The certified physicians at Aviv Clinics assess the following four areas to diagnose long COVID. Walking through these four areas enables your physician to provide the holistic approach your health deserves.
- Physical symptoms: Fatigue, cough, loss of taste or smell, labored breathing, joint or muscle pain, etc.
- Cognitive and psychological symptoms: Brain fog, anxiety, depression, sleep disturbances, headaches, etc.
- Lung symptoms: Shortness of breath, chest pain/tightness, etc.
- Cardiac symptoms: Heart palpitations, elevated blood pressure, decline in oxygen saturation, etc.
How Can You Minimize Post-COVID Brain Fog?
Minimizing post-COVID brain fog involves engaging in activities known to improve memory and thought processes. These activities may include:
- Getting adequate sleep
- Eating a well-balanced diet
Addressing Long COVID Symptoms
Multiple studies reveal, as part of a comprehensive treatment program, hyperbaric oxygen treatment (HBOT) may help in mitigating long COVID symptoms. From clinical and qualitative evaluations of HBOT patients, researchers conclude there is hope that HBOT can address some of the common symptoms such as fatigue and brain fog.
Aviv Clinics’ team of certified physicians takes a three-step approach to their long COVID treatment:
- In-depth medical assessment: Conducting comprehensive testing (physical, cognitive, and neurological) and brain imaging
- Tailored treatment program: Creating a customized treatment plan based on your test results
- Post-treatment assessment: Administering second round of testing to unveil findings/progress
Learn more about Aviv’s long COVID approach.
How Long Does Post-COVID Brain Fog Last?
As everyone’s bodies are different, there is no set time limit to COVID-19 brain fog. Some research studies indicate that most patients recover within six to nine months, with others experiencing brain fog for two years or more.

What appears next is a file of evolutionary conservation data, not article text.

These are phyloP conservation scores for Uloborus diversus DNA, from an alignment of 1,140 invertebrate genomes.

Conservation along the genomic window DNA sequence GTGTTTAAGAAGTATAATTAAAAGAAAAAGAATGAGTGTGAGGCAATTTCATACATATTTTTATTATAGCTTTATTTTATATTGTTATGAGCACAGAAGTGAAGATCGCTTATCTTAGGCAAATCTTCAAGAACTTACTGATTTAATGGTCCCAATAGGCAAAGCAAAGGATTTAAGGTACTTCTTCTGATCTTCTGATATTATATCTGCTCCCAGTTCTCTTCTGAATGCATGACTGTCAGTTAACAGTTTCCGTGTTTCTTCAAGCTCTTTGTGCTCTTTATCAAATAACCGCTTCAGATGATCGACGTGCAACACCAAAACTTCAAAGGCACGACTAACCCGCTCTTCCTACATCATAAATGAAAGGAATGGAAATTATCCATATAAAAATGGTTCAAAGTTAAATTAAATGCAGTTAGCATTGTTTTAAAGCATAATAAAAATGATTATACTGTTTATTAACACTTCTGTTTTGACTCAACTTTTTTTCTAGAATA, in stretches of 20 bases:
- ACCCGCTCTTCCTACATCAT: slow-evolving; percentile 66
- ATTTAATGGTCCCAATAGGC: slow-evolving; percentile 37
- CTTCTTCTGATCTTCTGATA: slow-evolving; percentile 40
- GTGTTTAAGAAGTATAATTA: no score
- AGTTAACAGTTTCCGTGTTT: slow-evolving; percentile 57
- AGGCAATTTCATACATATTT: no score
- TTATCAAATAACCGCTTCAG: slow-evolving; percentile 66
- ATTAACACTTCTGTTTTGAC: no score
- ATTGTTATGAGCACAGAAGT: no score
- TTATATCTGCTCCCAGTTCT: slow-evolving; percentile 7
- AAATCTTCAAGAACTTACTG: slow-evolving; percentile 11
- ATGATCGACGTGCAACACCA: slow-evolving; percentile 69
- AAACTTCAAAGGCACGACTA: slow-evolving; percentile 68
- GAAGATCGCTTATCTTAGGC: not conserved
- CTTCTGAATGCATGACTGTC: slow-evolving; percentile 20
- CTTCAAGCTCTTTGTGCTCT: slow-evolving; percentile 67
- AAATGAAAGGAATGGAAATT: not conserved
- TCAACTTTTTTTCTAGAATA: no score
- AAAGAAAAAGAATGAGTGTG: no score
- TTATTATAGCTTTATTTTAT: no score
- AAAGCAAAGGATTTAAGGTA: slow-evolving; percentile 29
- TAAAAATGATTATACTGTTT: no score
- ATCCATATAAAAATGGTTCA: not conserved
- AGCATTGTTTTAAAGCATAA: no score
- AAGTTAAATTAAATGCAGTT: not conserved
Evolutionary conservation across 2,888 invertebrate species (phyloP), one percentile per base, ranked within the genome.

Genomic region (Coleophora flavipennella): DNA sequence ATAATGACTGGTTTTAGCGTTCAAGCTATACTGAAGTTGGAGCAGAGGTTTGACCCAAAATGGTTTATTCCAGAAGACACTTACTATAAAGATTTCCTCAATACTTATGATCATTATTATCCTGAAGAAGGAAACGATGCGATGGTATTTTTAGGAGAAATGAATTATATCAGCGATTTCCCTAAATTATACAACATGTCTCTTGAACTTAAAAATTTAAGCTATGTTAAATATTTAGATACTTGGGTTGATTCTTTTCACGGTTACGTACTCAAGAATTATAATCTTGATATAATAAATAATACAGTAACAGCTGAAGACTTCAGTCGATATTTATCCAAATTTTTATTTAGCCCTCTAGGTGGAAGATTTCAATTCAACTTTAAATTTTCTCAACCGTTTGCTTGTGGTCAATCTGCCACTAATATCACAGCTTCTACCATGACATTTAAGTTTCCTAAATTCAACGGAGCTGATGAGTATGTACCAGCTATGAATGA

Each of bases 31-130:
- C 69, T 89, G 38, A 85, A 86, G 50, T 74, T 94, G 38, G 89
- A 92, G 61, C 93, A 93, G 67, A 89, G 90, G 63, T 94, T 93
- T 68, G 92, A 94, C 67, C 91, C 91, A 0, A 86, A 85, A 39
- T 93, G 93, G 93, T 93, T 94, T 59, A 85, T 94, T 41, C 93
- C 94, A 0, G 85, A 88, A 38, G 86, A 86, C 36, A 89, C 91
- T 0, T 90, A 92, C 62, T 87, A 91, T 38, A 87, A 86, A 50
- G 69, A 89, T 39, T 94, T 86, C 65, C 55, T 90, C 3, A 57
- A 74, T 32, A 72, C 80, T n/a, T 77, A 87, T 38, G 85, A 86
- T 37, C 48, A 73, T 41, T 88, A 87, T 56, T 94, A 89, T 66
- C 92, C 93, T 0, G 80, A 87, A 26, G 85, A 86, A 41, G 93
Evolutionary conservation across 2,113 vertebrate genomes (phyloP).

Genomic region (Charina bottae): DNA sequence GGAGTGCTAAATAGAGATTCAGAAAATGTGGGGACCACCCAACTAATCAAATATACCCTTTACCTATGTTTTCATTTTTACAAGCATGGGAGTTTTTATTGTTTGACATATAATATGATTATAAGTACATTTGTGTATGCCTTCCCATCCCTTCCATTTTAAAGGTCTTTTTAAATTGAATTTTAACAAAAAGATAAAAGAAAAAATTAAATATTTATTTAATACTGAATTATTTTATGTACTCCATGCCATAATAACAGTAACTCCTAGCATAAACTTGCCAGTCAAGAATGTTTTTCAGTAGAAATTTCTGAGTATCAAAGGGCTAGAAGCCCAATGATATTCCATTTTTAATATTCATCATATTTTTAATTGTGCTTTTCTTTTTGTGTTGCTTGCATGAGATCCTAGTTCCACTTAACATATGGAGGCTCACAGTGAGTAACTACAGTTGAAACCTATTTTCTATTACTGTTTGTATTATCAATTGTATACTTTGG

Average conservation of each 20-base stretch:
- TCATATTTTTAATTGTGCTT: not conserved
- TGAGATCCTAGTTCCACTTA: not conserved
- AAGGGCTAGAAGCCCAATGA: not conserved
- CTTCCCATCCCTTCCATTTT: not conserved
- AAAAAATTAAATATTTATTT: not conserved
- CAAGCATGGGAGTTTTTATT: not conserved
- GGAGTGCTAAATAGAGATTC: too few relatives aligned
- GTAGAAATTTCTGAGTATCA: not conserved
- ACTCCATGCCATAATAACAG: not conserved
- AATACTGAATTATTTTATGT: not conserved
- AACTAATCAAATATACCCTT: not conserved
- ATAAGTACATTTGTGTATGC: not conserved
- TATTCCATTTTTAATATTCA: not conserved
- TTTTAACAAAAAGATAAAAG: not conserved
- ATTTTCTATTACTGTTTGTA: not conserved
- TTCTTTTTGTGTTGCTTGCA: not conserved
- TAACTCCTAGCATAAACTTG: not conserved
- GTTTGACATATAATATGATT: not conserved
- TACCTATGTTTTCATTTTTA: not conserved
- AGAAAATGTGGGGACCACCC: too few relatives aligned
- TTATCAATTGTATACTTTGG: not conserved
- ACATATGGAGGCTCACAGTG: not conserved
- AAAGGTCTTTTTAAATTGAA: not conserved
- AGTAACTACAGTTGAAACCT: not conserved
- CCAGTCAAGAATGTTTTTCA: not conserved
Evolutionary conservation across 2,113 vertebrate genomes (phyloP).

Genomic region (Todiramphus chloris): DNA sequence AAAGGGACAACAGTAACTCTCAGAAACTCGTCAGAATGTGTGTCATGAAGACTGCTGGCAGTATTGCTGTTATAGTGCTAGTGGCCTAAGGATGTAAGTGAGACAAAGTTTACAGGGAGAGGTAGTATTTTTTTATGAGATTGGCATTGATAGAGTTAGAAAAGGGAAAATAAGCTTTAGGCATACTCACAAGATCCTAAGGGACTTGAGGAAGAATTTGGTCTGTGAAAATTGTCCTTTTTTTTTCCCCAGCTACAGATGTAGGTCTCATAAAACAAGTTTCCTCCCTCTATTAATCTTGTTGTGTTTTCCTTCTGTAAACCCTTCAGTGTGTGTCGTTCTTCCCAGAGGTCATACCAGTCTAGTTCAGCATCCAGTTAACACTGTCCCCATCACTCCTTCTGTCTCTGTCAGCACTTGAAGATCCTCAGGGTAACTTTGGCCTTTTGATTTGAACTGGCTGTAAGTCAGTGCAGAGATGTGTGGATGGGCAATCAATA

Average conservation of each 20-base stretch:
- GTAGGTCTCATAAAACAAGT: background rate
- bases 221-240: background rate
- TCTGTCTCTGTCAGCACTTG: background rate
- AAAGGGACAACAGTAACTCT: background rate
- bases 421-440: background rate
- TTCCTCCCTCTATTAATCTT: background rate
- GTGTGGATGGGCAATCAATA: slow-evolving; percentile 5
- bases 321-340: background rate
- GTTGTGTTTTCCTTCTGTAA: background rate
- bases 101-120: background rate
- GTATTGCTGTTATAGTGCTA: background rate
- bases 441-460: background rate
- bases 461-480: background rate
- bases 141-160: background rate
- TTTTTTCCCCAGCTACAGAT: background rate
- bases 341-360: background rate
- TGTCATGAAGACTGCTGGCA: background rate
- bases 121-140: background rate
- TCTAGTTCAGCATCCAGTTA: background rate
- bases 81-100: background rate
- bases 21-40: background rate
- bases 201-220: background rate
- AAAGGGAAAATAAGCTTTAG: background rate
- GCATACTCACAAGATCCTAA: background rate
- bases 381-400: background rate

Dr. Mohammed Elamir, MD, FACP, says how long it takes for brain fog to go away depends on how invasive the virus is in your body:
“[…] the amount of real estate that those microvascular changes are occupying will probably dictate how long [symptoms] will last.”
The Bottom Line
Brain fog from COVID-19 can be difficult to live with. If you or a loved one suspects COVID-19 has left lingering cognitive issues, contact Aviv Clinics. Our team will offer the resources you need to learn more about how our team of physicians treats long COVID symptoms. Feeling your best cognitively and physically starts with us.
Brain Fog Causes, Symptoms, and Treatments
“I feel I’m just getting by on autopilot. I feel delayed with my actions and reactions to questions and situations.”
“It’s almost identical to what I go through when I’m awakened from a dream–just total bewilderment and almost complete inability to process anything that’s going on.”
“Sometimes I am very far off. I’ll pause and get confused in the middle of doing things. I’m drowsy all the time and just don’t know what’s going on.”
“I feel heavy on the front of my head, unrefreshed, similar to a hangover or jet lag.”
“I feel like Dory in Finding Nemo.”
If any of these sound familiar, then you know what “brain fog” feels like. Brain fog is a symptom—not a diagnosis or disease. It leaves a person temporarily unable to concentrate or think clearly.
Not all brain fog is created equally: anything from stress to dehydration to a urinary tract infection (UTI) can cause mild, temporary brain fog. COVID-19 itself may be increasing rates of a particular kind of brain fog seen in “long-haul” COVID cases.
Regardless of the cause, the forecast for the brain remains the same: foggy, forgetful, and fuzzy around the edges.
Fortunately, new treatments, such as the innovative hyperbaric oxygen therapy (HBOT) medical protocol at Aviv Clinics, may offer relief from brain fog. Understanding brain fog causes, symptoms, and tips to manage brain fog can help you take charge of this difficult cognitive condition.
What Is Brain Fog?
Brain fog describes a feeling of confusion and forgetfulness, as well as a lack of mental focus. The effects of brain fog can range from mildly annoying to completely debilitating.
The term “brain fog” can refer to isolated or minor cognitive effects that last hours or days. Still, it can also refer to significant, constant, and debilitating cognitive struggles.
What Causes Brain Fog?
Brain fog isn’t a specific medical diagnosis, but a side effect of an emotional or medical condition.
Your mental muddiness may be for more common reasons: